Well, this sure makes the Patriot Act seem quaint.
On Monday, the New York Times revealed that since 2007 the DEA and other drug law enforcement officials have had routine access to an enormous AT&T database that contains the records of decades of most Americans' phone calls. The secretive, previously-undisclosed "Hemisphere Project" covers a much longer time -- 26 years! -- than even the National Security Agency's recently disclosed collection of phone call logs, which store data on nearly all Americans' phone calls for "just" five years. And unlike the NSA, the Hemisphere Project records data about the location of callers, rather than just phone numbers and time and duration of calls.
This year marks the 40th anniversary of President Nixon's establishment of the DEA. With an annual budget of more than $2.4 billion -- not to mention 227 field offices and 86 foreign offices in 62 countries -- the DEA certainly merits a top-to-bottom review of its operations, expenditures and discretionary actions.
According to the Times:
The project comes to light at a time of vigorous public debate over the proper limits on government surveillance and on the relationship between government agencies and communications companies. It offers the most significant look to date at the use of such large-scale data for law enforcement, rather than for national security.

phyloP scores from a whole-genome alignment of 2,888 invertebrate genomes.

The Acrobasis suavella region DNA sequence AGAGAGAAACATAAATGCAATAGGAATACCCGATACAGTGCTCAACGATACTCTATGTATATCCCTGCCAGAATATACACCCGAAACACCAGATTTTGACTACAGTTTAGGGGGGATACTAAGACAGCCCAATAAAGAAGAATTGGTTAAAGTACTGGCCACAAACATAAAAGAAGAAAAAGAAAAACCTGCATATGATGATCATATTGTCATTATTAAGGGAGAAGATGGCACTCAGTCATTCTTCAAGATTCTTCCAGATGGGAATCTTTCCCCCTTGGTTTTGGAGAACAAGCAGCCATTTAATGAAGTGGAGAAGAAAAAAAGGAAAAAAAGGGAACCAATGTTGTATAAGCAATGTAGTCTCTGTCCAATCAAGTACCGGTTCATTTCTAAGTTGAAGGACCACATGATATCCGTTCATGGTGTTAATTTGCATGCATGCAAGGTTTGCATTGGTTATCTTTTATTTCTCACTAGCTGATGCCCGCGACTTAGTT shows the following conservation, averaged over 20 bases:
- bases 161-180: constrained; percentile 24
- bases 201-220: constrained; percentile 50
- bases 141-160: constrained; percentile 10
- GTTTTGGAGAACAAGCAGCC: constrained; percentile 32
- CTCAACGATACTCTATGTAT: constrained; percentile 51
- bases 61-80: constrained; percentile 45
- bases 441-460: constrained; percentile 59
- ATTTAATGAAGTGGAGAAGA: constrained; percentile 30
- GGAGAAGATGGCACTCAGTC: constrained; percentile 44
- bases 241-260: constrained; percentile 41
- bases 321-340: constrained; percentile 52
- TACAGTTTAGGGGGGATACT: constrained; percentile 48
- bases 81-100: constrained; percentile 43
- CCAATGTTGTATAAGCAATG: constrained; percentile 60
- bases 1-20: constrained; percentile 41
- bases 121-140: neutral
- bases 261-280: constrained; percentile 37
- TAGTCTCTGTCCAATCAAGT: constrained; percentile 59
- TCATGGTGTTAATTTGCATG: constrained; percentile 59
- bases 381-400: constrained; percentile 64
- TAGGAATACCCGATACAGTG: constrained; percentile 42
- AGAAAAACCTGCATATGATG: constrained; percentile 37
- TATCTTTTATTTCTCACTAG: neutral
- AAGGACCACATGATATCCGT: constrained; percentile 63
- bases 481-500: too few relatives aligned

The scale and longevity of the data storage appears to be unmatched by other government programs, including the N.S.A.'s gathering of phone call logs under the Patriot Act.
These revelations come on the heels of an incredible series of investigative reports last month by Reuters reporter John Shiffman, detailing extensive and systemic illegal behavior by DEA agents who have been collaborating with the NSA, CIA and other agencies to spy on American citizens in the name of the war on drugs. He also found that DEA agents are actively creating fake investigative trails to disguise where the information originated -- a scheme that prosecutors, defense attorneys, judges and others are arguing has robbed defendants of their right to a fair trial in thousands of cases across the country.
It's remarkable how little scrutiny the DEA faces from Congress or other federal overseers. Over the last 40 years Congress has rarely held hearings on the DEA, its actions, or its efficacy. Three presidential administrations -- Carter, Reagan, and Clinton -- have conducted reviews of whether it would be more efficient and better for public safety to merge the DEA with the FBI, but Congress has never seriously explored the issue.
I hope this is a wake-up call for members of Congress to say now is the time -- finally, after 40 years -- for this agency to get a close examination.
The DEA increasingly qualifies as a rogue agency -- one that Congress needs to immediately investigate.
Jag Davies is publications manager for the Drug Policy Alliance.